Jan 26, 2009, 11:02 PM
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where can I get that ? like I said... I am not the circuit board whiz... is there a place I can get those specs in a board ? or a place that can make those specs for me ?
Jan 26, 2009, 11:42 PM
R/C Electro-Gadgeteer
Tomapowa's Avatar
Come on guys... Since when does a 555 timer or a coffee timer measure battery voltage (A/D) ????

He also wants a Low Voltage Cutoff (LVC) integrated with the timer function. This certainly can be made using an 8-pin PIC such as the 12F683, along with a few switches, resistors, V-reg and a transistor/MOSFET. PlasticJoe, you are not going to find an off-the-shelve solution that meets your unique requirements... it's certainly a custom product. What are you willing to spend on development and fabrication? Also, what other products out there "in kit form" did you say was similar?
Jan 26, 2009, 11:48 PM
R/C Electro-Gadgeteer
Tomapowa's Avatar
One last question PJ,
You mentioned "approx load on the switch is 100Mah draw over 10 mins.... 10 Mah/min". The more important spec is maximum current draw (instantaneous). What are you going to be powering? This is important as you will either need a small switching transitor (control loads up to 600ma) or a MOSFET (control loads that draw "amps" vice milliamps).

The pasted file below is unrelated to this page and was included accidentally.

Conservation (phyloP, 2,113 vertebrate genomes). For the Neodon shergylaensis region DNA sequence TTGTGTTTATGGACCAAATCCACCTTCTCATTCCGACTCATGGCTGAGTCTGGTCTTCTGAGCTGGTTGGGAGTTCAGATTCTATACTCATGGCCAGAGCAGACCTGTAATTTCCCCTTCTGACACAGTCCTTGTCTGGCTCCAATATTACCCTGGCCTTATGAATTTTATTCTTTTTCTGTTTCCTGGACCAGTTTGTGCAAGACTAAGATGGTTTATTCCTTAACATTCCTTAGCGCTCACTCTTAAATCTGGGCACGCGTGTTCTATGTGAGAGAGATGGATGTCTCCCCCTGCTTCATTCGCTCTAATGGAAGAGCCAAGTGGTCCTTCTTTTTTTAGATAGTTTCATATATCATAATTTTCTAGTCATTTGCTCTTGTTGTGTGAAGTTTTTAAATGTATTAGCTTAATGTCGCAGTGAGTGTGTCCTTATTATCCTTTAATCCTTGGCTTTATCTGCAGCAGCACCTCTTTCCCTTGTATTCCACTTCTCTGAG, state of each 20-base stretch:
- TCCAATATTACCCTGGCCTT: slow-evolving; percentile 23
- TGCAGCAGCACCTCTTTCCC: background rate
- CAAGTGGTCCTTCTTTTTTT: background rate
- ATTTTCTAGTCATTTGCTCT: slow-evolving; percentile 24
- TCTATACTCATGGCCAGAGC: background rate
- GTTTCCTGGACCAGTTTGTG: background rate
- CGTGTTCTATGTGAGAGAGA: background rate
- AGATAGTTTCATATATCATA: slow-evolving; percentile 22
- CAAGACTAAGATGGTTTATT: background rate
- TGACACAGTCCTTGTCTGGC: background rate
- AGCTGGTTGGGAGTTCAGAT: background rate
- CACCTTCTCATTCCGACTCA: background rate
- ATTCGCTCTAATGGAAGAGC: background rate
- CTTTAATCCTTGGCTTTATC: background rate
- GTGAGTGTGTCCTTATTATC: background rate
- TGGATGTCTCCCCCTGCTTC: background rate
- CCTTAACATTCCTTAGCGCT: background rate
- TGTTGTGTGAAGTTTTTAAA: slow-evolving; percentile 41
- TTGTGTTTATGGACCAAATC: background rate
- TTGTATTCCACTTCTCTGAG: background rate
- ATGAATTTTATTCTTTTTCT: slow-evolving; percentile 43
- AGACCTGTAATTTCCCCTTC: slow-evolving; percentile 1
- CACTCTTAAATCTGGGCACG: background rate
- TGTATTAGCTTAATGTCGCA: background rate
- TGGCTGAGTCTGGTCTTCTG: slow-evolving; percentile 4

Jan 27, 2009, 03:11 AM
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AleG's Avatar
Well, I guess in functionality it's similar to the electric free flight timer I designed, the BirdBrain, run time can be thought as on state, it has low voltage cut off and is a operated with a single button.
I'm quite sure it could be easily modified to meet the requirements.
Jan 27, 2009, 07:45 AM
Registered User
I am currently using this and it works ... but I think it's a tad overkill... and I am not the soldering whiz, I am ok at it... and it's a tad expensive to be included in the unit I am making
http://www.canakit.com/60-minute-1-h...-uk191m60.html
as far as the "maximum current draw" there are no spikes at all... it's an on... and that's it... same current flow from the power on to the power off
Jan 27, 2009, 10:52 PM
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Ron W3FJW's Avatar
That's a cyclic timer. If that works for you, is that what you want? It's different than what you specified in your OP.